I’m often asked two things about my work. The first is why I study human relations with other species, and the second is how I cope with all the research into human-animal abuse I do.
In terms of the first question: I’m a sociologist which means, broadly speaking, I study society. Most people think this equates to human society as our anthropocentric worldview dictates that we are of central importance and that ‘the social’ equates to ‘the human’ and ‘the natural’ means everything else, including other species. I take a different view. To me, humans and animals share this world and animals are, in one form or another, an integral part of our societies. To speak of differences between the social and the natural is to preserve taken for granted, illogical, binaries that do not exist. We humans and other species might not share this world equally but we do share it. This means they have as much right as we do to live in this world. That’s part of why I study our relations with other animals.
But this is only part of the story. Another part is that I believe animals matter – to us, in their own right, and to the ecosystems we are all a part of. I believe they are individuals with lives, preferences, relationships, desires and needs. Moreover I believe that most of these things are ignored, or trampled over, to suit our perceived human needs. Often, these perceived needs are the ‘need’ to make a profit, so we slaughter other animals by the billion to produce cheap meat, fish, dairy products, and clothing; we force them to endure captivity to ‘entertain’ us; we remove or restrain their freedom to make them ‘work’ for us and so on. Then, we create rich and detailed justifications for these actions which we cleverly embed so deeply into our social and cultural milieu that they seem normal, even necessary, thus cleverly marginalising those who question such beliefs and practices. Hegemony in action. Without people willing to question and deconstruct the ways all this is achieved, I don’t think we will get very far in changing attitudes toward animals, so this is another reason why I study human relationships with animals.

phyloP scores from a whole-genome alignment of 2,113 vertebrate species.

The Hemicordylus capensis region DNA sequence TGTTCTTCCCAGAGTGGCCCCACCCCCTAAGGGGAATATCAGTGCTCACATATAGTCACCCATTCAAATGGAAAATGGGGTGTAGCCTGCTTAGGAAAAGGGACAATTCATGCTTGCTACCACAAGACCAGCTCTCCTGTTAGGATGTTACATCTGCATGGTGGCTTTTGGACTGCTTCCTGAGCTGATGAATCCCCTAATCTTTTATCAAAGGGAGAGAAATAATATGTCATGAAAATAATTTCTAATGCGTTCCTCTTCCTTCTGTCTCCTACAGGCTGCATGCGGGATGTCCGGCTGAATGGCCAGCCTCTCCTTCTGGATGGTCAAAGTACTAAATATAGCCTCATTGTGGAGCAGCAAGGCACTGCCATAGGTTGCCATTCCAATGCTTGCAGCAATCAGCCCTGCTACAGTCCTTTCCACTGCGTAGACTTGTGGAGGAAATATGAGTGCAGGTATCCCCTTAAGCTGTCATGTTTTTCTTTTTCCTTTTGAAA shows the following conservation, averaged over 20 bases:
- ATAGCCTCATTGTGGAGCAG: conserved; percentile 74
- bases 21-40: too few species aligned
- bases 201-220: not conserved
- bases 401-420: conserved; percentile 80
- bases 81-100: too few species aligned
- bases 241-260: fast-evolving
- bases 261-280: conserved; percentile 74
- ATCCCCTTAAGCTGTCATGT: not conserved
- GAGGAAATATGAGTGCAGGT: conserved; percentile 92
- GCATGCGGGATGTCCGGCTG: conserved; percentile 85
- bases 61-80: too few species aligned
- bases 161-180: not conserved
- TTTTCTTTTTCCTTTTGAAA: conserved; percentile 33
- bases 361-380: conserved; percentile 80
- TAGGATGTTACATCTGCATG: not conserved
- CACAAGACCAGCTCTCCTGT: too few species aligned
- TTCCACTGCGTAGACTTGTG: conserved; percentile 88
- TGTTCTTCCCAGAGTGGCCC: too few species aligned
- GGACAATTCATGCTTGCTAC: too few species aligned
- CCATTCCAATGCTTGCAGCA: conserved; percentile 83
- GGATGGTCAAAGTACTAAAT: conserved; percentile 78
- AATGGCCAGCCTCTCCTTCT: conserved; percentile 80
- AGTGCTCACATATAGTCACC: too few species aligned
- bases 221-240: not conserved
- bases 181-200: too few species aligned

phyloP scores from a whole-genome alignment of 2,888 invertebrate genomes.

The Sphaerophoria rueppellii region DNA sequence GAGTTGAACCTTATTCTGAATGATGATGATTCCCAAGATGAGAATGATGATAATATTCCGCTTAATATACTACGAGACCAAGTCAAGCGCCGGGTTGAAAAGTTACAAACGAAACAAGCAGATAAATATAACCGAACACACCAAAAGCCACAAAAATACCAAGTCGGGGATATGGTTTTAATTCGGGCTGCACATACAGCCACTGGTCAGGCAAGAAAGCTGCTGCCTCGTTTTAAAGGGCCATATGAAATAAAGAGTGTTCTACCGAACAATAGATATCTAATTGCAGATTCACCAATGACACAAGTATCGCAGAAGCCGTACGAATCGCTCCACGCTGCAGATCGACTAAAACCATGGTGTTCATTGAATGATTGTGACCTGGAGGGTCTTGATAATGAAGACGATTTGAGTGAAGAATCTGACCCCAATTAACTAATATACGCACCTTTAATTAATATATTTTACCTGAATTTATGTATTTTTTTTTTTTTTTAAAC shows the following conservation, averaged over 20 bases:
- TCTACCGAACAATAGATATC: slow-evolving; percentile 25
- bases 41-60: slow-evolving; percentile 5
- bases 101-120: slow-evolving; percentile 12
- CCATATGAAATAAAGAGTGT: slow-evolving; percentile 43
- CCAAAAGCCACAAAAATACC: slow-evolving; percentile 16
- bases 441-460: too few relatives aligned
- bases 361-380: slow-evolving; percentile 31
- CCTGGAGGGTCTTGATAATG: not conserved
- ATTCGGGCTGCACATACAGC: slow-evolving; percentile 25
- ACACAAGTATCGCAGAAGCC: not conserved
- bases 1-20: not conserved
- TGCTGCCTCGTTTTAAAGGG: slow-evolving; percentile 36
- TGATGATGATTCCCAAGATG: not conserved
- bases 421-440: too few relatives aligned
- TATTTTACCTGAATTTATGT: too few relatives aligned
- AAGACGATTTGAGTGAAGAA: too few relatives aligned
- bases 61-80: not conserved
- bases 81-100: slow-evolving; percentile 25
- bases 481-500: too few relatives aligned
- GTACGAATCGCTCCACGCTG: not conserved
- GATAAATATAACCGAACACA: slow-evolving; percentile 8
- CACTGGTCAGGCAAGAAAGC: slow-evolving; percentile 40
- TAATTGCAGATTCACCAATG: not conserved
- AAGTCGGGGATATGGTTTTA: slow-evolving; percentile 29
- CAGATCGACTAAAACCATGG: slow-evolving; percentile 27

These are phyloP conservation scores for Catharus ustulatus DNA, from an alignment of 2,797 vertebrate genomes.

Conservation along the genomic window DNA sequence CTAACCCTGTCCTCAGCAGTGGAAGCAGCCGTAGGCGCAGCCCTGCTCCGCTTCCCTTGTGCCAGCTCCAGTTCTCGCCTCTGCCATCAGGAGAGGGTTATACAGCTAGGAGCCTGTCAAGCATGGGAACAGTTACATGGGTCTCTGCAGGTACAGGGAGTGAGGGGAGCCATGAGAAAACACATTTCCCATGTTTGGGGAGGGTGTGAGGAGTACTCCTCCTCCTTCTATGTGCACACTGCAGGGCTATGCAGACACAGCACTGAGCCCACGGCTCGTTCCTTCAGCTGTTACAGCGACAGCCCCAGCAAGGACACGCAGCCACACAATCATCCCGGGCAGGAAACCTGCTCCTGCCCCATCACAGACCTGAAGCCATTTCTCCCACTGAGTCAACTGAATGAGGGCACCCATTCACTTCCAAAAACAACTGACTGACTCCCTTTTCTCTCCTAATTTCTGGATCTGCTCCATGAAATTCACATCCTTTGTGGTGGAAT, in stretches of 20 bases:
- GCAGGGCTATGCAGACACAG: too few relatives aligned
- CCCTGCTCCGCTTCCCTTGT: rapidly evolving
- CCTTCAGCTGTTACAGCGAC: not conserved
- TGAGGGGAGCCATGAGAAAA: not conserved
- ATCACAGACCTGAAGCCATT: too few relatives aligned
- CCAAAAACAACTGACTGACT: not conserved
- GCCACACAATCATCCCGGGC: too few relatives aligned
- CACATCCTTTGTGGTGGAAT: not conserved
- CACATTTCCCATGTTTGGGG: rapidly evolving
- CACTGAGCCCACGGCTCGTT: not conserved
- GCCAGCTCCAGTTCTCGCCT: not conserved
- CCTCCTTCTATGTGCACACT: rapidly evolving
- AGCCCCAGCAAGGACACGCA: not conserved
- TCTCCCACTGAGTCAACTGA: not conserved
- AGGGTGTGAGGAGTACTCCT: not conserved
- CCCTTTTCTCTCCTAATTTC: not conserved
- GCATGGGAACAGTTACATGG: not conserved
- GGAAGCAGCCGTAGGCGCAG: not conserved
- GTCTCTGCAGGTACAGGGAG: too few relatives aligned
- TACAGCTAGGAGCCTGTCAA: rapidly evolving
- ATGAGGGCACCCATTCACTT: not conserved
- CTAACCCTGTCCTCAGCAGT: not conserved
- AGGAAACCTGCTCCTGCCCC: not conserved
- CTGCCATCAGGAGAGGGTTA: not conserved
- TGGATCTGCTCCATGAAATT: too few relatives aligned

I also do this because I am angry, terribly angry at times. I am angry at the things we do to other species, from the mass slaughter of them for food through to the (almost incomprehensible) acts of cruelty to individual animals. Often, I don’t know where to put this anger so I write about and research the oppression of other species. Sometimes it makes it worse – I rarely go a day without seeing, reading or writing about some form of animal abuse. Sometimes it makes it better – I get to connect with others who think/feel the same way, and I get to feel as though I may be contributing in some small way to changes for the better for other species.